October 7, 2004
To: The Campus Community
From: Mark Aldenderfer, Director, Office of Information Technology
Re: University Policy on Peer-to-Peer File Sharing and Copyright Law
Over the past year, numerous articles in newspapers, professional publications, and other media have discussed the sharing of copyrighted music, movies, games, and software over the Internet. The common method for sharing these kinds of files is through "peer to peer" (p2p) software and other programs. Peer-to-peer file sharing of copyrighted works without the
permission of the copyright holder is against the law and prohibited by university policy. Hundreds of people across the nation who have allegedly shared copyrighted music without the permission of the copyright holder have been sued personally by the Recording Industry Association of America (RIAA) for violating the US copyright law, and students from at least two University of California campuses have been targeted by these efforts.
Given this, I believe it's timely to remind the campus community once again of the importance of complying with university policy and copyright laws. The university recognizes that the emergence of file sharing technologies challenges us all to think in new ways about copyright, legal obligations, and academic culture.
The university, a producer and consumer of intellectual property, is very interested in upholding copyright law. The University's Policy on Electronic Communications
defines allowable use of all electronic communications resources provided by the university and requires that electronic communications comply with applicable intellectual property law (ECP Section III, Allowable Use, D.10). The policy applies to all students, all academic and staff employees, and all other individuals using university electronic communications resources. Sanctions for violating the policy are provided in ECP Section III, Allowable Use, E. It reads, "In compliance with the Digital Millennium Copyright Act, the university reserves the right to suspend or terminate access to university electronic communications systems and services by any user who repeatedly violates copyright law."
Housing and Residential Services (H&RS) has allowable use policies for its residential users, as well. Violations of the H&RS computer use contract, which includes prohibitions against copyright infringement, will result in sanctions that can include loss of connectivity to the Internet from the student's campus housing. Housing and Residential Services computer use policy can be found online, including information on the Digital Millenium Copyright Act and the ResNet Responsible Use Policy. Complete information on the residential computer network is available in the ResNet FAQ.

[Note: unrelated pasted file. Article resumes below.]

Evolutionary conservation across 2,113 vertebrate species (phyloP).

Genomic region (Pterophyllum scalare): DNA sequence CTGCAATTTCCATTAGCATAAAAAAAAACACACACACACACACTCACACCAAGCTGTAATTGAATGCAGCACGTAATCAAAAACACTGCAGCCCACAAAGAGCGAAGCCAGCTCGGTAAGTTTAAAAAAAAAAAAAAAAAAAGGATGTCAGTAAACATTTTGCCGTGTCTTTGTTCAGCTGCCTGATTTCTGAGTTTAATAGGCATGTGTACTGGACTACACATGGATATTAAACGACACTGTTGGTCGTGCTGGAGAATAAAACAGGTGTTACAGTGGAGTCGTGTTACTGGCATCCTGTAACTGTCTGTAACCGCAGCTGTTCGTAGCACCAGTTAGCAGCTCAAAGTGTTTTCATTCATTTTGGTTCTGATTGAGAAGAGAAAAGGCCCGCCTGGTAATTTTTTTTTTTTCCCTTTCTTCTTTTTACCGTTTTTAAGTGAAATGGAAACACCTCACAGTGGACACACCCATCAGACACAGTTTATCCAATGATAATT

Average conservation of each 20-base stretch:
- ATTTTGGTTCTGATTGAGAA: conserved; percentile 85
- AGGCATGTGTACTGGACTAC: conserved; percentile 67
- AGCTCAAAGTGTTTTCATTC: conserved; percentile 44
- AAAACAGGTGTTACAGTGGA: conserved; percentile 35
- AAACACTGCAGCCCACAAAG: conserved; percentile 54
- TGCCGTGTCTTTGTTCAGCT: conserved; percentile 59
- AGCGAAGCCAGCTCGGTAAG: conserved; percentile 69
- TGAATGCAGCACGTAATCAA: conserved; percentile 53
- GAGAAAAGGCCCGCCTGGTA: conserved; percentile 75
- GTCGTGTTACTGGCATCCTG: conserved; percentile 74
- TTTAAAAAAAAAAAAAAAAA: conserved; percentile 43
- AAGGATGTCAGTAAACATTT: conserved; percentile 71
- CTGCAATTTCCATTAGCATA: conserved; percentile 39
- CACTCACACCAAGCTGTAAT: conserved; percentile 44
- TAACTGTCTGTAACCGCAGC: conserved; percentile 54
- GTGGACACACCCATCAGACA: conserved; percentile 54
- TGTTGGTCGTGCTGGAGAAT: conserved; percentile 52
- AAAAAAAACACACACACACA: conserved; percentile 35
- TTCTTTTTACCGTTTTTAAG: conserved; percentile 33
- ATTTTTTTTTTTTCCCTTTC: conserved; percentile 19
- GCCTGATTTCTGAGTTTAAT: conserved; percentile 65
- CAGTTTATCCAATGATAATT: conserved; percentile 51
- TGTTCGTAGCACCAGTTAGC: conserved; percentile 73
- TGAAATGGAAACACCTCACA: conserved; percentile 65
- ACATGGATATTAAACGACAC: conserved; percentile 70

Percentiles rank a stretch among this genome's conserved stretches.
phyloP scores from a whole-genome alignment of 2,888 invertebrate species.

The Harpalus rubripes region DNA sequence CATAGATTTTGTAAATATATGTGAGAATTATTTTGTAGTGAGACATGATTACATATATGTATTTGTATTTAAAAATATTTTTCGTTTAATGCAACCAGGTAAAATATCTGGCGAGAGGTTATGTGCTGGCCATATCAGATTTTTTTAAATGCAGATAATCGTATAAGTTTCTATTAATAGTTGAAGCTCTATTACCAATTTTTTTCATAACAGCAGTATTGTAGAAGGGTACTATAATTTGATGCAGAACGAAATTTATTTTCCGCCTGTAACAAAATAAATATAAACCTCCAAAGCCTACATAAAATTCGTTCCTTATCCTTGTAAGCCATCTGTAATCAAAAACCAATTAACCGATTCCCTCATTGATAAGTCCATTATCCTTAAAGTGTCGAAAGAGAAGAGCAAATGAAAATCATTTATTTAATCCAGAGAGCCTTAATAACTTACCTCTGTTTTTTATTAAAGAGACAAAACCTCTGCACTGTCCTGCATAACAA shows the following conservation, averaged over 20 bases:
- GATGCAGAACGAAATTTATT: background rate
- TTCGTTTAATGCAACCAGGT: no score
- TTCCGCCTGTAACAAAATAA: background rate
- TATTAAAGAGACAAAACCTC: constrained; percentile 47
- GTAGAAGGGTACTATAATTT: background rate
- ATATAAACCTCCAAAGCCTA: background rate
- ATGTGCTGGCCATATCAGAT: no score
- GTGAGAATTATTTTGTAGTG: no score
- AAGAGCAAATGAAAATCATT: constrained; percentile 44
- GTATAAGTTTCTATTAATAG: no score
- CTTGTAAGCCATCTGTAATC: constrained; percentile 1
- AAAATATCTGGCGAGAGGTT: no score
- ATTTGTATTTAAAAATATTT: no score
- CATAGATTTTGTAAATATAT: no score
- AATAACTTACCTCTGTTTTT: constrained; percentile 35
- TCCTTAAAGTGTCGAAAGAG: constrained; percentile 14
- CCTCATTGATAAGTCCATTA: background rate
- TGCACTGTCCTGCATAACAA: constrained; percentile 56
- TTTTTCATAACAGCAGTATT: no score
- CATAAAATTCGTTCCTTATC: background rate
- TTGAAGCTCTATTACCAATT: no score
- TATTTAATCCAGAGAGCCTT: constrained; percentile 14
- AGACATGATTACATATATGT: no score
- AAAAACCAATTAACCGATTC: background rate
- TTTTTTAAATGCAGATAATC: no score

Acknowledging that there are "fair uses" of copyrighted material, the university provides a review of policy and guidelines on the reproduction of copyrighted materials for teaching and research, thus enabling individuals to take responsibility for making the necessary decisions respecting compliance with the law. Violations of US copyright law can result in severe personal liabilities, including civil and criminal penalties. Therefore, if you are not certain whether sharing or reproducing (in any medium) a copyrighted work violates the copyright, consult these guidelines and, as necessary, the copyright holder.
I encourage you to become familiar with the copyright guidelines and law as well as with the Digital Millennium Copyright Act (DMCA) that also governs our campus. The university's DMCA compliance guidelines are available online. If you have any questions about the DMCA, you may direct them to me. Specific concerns about copyright may be directed to the UCSB Copyright Office. For questions about university policy, contact Meta Clow.